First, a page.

One of my most frequent prayers for Finn is that he would be brave.
Sometimes I forget this prayer for myself. I’m kind of a weenie, to be honest.
When it comes to Finn’s disability, birthday parties and playgrounds terrify me. I get ultra protective and conscious of how people (mostly kids) respond to him and his differences. I wait for the whispers and comments and questions, hoping I’ll know what to say to a curious toddler or parent.
This weekend (and last), I decided to try be brave.
We let Finn have his wheelchair at our sweet friend, Navy’s second birthday party. He loved playing “b-ball” in their house, even on the carpet. Joey fielded a few questions with ease and Finn was remarkably hyper after a yummy piece of birthday cake. Holy sugar high! It’s amazing how much more confident Finn is in his chair. He has independence and freedom–two things every toddler wants.
We heard a rumor that a wheelchair accessible playground was being built in Norman. So after breakfast at Syrup (of course) on Friday, we drove around trying to find it. We tried four playgrounds. No such luck. All were sand or mulch-bottomed, not kind to wheels.
On Friday afternoon we Skyped with a class at Baylor. Our friend, Kelli, teaches a course for Recreation majors called Leisure Diversity and asked us to help answer some questions concerning disabilities. We discussed Spina Bifida, legal issues for disabled individuals, Finn’s physical therapy and any challenges or opportunities we believe he may face in the future, especially regarding recreation. Of course Finn had to perform a few donuts on the kitchen tile for the class’s enjoyment.
Saturday, we met Finn’s friend, Ryder, and his parents at a wheelchair accessible playground located at Lake Hefner in OKC.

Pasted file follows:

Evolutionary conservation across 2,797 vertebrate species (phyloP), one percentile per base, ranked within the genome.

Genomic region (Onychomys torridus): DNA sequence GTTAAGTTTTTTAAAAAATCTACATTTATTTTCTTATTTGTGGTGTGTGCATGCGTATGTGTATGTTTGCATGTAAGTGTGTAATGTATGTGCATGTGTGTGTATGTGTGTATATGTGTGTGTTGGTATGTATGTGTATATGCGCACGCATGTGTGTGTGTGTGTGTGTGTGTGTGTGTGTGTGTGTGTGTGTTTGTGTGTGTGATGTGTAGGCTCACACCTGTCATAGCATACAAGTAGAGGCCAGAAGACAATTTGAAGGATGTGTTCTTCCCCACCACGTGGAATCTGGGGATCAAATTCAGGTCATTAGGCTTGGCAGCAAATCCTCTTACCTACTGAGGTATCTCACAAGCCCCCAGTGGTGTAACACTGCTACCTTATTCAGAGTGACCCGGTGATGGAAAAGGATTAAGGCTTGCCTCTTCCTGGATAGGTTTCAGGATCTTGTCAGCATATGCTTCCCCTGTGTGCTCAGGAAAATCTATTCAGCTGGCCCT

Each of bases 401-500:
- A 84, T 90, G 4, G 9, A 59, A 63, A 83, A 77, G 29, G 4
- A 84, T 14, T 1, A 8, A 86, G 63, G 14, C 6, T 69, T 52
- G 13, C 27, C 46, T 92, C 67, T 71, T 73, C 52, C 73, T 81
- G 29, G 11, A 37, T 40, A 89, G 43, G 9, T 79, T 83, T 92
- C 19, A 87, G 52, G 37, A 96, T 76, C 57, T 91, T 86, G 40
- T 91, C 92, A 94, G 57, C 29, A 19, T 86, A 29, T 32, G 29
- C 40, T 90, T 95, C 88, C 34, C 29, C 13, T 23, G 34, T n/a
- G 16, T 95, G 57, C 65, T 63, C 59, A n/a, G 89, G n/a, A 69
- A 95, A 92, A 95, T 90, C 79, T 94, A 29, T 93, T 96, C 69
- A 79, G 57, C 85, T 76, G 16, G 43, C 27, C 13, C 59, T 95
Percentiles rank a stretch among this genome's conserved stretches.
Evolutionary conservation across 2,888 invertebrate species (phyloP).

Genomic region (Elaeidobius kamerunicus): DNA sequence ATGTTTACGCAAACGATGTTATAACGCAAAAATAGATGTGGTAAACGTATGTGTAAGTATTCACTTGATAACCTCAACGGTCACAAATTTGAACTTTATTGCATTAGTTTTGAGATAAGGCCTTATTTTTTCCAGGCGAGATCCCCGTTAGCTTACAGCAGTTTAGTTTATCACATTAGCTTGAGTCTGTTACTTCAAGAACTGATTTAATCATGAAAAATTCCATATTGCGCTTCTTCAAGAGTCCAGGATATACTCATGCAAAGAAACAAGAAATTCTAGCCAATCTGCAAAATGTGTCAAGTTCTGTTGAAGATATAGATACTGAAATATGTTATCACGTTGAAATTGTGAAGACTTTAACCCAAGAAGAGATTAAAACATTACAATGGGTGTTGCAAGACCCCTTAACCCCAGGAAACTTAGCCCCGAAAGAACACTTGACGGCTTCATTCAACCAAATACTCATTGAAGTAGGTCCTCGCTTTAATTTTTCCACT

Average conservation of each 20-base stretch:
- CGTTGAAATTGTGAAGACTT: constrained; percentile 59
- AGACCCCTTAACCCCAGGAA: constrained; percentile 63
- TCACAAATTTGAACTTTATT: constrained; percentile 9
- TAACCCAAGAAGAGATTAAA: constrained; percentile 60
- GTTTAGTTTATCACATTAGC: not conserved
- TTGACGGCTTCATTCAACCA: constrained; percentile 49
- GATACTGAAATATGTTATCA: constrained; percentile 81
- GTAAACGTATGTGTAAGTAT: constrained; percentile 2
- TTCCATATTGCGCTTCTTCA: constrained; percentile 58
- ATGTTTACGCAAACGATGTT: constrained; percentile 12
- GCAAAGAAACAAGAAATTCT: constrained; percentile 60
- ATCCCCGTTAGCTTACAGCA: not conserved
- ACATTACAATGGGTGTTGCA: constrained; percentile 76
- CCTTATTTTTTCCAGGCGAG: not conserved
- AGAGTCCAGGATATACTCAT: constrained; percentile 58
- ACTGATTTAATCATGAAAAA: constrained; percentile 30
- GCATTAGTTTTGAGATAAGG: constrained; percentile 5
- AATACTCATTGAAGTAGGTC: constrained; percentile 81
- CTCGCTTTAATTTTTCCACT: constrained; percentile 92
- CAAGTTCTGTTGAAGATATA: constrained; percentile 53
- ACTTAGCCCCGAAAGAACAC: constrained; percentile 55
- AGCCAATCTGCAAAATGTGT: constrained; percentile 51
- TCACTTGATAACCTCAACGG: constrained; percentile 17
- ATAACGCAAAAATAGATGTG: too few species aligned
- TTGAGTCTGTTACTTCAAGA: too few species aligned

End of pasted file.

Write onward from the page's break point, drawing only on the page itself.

Though Finn and Ryder were the only two in chairs, they had a blast riding around on the ramps, going down slides and zooming across the rubber (God bless it) flooring.
Ryder is four and also has Spina Bifida. I admire his parents so much. They are two years ahead of us on this road and so proactive, so involved and so un-phased by the stares and the comments directed at Ryder or Finn. The boys were quite the spectacle…and it helped my heart that Finn wasn’t the ONLY one on wheels.
We’ve never seen another kid in a wheelchair in Norman. Certainly not one like Finn. It feels very lonely.
I parked in front of church this morning…in a spot that’s not technically a spot. Don’t judge. We haven’t received our handicapped tag yet, Finn can’t wheel too far on his own, and I’m getting too pregnant to carry Finn’s wheelchair up the ten steps to the nursery. After coaxing him to wheel up the breezeway, onto the elevator and down a couple hallways, we finally made it to his class. The children’s wing of our church is difficult to get to for anyone, much less a child on wheels. Immediately following the service, Finn pushed himself into a room full of about 200 church members for a fellowship lunch. He loved the attention. I was a ball of nerves until Joey picked him up and put him in a high chair.
I have to remember that my attitude toward Finn’s disability will become his. I’ll get better. Braver. Less self-conscious for him. I just need some time–some more experience under my new momma belt. Thanks for your patience, friends.